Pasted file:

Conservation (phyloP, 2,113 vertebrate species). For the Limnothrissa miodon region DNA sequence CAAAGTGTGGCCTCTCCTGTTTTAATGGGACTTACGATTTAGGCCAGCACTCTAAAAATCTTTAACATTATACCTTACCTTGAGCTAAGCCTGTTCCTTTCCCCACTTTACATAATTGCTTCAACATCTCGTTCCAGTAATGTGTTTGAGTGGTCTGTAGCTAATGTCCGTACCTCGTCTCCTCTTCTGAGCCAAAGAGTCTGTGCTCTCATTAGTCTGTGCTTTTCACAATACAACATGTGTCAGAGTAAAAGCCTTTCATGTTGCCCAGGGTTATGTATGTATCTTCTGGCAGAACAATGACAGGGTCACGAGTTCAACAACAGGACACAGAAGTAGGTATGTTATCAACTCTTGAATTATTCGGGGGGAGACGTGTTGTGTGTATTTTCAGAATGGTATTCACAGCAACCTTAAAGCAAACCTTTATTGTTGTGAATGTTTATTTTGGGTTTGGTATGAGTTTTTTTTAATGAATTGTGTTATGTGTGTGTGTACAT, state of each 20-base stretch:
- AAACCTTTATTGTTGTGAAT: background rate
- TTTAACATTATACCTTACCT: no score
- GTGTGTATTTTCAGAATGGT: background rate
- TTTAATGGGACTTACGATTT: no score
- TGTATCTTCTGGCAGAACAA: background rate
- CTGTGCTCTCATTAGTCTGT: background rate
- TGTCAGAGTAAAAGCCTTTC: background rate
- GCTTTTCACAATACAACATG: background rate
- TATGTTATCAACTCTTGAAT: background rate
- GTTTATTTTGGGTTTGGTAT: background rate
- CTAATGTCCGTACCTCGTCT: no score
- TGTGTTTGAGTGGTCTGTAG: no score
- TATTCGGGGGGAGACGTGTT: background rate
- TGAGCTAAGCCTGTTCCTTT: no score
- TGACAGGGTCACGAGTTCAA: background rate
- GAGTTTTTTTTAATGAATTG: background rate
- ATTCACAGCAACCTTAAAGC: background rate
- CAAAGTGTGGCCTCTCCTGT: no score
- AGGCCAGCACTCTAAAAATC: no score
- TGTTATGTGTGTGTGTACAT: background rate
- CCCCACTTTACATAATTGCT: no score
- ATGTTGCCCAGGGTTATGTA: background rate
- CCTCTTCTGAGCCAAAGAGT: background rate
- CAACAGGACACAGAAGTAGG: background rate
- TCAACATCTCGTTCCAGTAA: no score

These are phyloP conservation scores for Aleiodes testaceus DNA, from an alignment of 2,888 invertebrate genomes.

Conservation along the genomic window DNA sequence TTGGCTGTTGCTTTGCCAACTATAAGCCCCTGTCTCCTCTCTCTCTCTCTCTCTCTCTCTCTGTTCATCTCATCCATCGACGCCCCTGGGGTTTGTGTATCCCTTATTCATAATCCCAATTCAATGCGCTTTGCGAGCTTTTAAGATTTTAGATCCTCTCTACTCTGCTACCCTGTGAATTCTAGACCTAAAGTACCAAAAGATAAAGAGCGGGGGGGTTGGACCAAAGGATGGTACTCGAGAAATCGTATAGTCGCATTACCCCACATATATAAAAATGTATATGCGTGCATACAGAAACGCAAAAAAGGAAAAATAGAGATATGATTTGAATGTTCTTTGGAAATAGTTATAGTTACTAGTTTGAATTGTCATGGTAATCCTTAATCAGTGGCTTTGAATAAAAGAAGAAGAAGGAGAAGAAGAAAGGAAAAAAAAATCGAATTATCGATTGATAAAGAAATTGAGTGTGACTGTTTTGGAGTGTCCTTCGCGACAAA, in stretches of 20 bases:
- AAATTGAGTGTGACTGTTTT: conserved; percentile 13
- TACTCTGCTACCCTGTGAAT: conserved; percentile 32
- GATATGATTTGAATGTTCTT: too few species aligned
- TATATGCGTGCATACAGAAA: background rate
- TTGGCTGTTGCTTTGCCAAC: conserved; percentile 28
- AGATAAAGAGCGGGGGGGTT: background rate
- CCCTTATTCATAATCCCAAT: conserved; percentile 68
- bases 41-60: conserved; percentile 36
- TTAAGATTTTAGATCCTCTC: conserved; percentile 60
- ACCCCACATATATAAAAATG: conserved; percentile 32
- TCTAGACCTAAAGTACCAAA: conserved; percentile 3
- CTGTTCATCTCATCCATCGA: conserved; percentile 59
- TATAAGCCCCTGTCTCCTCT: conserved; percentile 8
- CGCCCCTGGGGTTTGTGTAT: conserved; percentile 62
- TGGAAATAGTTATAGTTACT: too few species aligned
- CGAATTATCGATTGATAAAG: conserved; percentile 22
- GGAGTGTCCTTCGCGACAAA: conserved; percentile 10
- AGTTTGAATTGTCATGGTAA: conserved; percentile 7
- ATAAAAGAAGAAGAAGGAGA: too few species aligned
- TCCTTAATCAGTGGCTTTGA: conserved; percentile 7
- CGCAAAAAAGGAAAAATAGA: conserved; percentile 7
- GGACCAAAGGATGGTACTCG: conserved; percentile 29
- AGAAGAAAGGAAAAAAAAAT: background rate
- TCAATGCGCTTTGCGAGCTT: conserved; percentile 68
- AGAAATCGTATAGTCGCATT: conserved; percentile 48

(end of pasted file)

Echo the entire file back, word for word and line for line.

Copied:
Conservation (phyloP, 2,113 vertebrate species). For the Limnothrissa miodon region DNA sequence CAAAGTGTGGCCTCTCCTGTTTTAATGGGACTTACGATTTAGGCCAGCACTCTAAAAATCTTTAACATTATACCTTACCTTGAGCTAAGCCTGTTCCTTTCCCCACTTTACATAATTGCTTCAACATCTCGTTCCAGTAATGTGTTTGAGTGGTCTGTAGCTAATGTCCGTACCTCGTCTCCTCTTCTGAGCCAAAGAGTCTGTGCTCTCATTAGTCTGTGCTTTTCACAATACAACATGTGTCAGAGTAAAAGCCTTTCATGTTGCCCAGGGTTATGTATGTATCTTCTGGCAGAACAATGACAGGGTCACGAGTTCAACAACAGGACACAGAAGTAGGTATGTTATCAACTCTTGAATTATTCGGGGGGAGACGTGTTGTGTGTATTTTCAGAATGGTATTCACAGCAACCTTAAAGCAAACCTTTATTGTTGTGAATGTTTATTTTGGGTTTGGTATGAGTTTTTTTTAATGAATTGTGTTATGTGTGTGTGTACAT, state of each 20-base stretch:
- AAACCTTTATTGTTGTGAAT: background rate
- TTTAACATTATACCTTACCT: no score
- GTGTGTATTTTCAGAATGGT: background rate
- TTTAATGGGACTTACGATTT: no score
- TGTATCTTCTGGCAGAACAA: background rate
- CTGTGCTCTCATTAGTCTGT: background rate
- TGTCAGAGTAAAAGCCTTTC: background rate
- GCTTTTCACAATACAACATG: background rate
- TATGTTATCAACTCTTGAAT: background rate
- GTTTATTTTGGGTTTGGTAT: background rate
- CTAATGTCCGTACCTCGTCT: no score
- TGTGTTTGAGTGGTCTGTAG: no score
- TATTCGGGGGGAGACGTGTT: background rate
- TGAGCTAAGCCTGTTCCTTT: no score
- TGACAGGGTCACGAGTTCAA: background rate
- GAGTTTTTTTTAATGAATTG: background rate
- ATTCACAGCAACCTTAAAGC: background rate
- CAAAGTGTGGCCTCTCCTGT: no score
- AGGCCAGCACTCTAAAAATC: no score
- TGTTATGTGTGTGTGTACAT: background rate
- CCCCACTTTACATAATTGCT: no score
- ATGTTGCCCAGGGTTATGTA: background rate
- CCTCTTCTGAGCCAAAGAGT: background rate
- CAACAGGACACAGAAGTAGG: background rate
- TCAACATCTCGTTCCAGTAA: no score

These are phyloP conservation scores for Aleiodes testaceus DNA, from an alignment of 2,888 invertebrate genomes.

Conservation along the genomic window DNA sequence TTGGCTGTTGCTTTGCCAACTATAAGCCCCTGTCTCCTCTCTCTCTCTCTCTCTCTCTCTCTGTTCATCTCATCCATCGACGCCCCTGGGGTTTGTGTATCCCTTATTCATAATCCCAATTCAATGCGCTTTGCGAGCTTTTAAGATTTTAGATCCTCTCTACTCTGCTACCCTGTGAATTCTAGACCTAAAGTACCAAAAGATAAAGAGCGGGGGGGTTGGACCAAAGGATGGTACTCGAGAAATCGTATAGTCGCATTACCCCACATATATAAAAATGTATATGCGTGCATACAGAAACGCAAAAAAGGAAAAATAGAGATATGATTTGAATGTTCTTTGGAAATAGTTATAGTTACTAGTTTGAATTGTCATGGTAATCCTTAATCAGTGGCTTTGAATAAAAGAAGAAGAAGGAGAAGAAGAAAGGAAAAAAAAATCGAATTATCGATTGATAAAGAAATTGAGTGTGACTGTTTTGGAGTGTCCTTCGCGACAAA, in stretches of 20 bases:
- AAATTGAGTGTGACTGTTTT: conserved; percentile 13
- TACTCTGCTACCCTGTGAAT: conserved; percentile 32
- GATATGATTTGAATGTTCTT: too few species aligned
- TATATGCGTGCATACAGAAA: background rate
- TTGGCTGTTGCTTTGCCAAC: conserved; percentile 28
- AGATAAAGAGCGGGGGGGTT: background rate
- CCCTTATTCATAATCCCAAT: conserved; percentile 68
- bases 41-60: conserved; percentile 36
- TTAAGATTTTAGATCCTCTC: conserved; percentile 60
- ACCCCACATATATAAAAATG: conserved; percentile 32
- TCTAGACCTAAAGTACCAAA: conserved; percentile 3
- CTGTTCATCTCATCCATCGA: conserved; percentile 59
- TATAAGCCCCTGTCTCCTCT: conserved; percentile 8
- CGCCCCTGGGGTTTGTGTAT: conserved; percentile 62
- TGGAAATAGTTATAGTTACT: too few species aligned
- CGAATTATCGATTGATAAAG: conserved; percentile 22
- GGAGTGTCCTTCGCGACAAA: conserved; percentile 10
- AGTTTGAATTGTCATGGTAA: conserved; percentile 7
- ATAAAAGAAGAAGAAGGAGA: too few species aligned
- TCCTTAATCAGTGGCTTTGA: conserved; percentile 7
- CGCAAAAAAGGAAAAATAGA: conserved; percentile 7
- GGACCAAAGGATGGTACTCG: conserved; percentile 29
- AGAAGAAAGGAAAAAAAAAT: background rate
- TCAATGCGCTTTGCGAGCTT: conserved; percentile 68
- AGAAATCGTATAGTCGCATT: conserved; percentile 48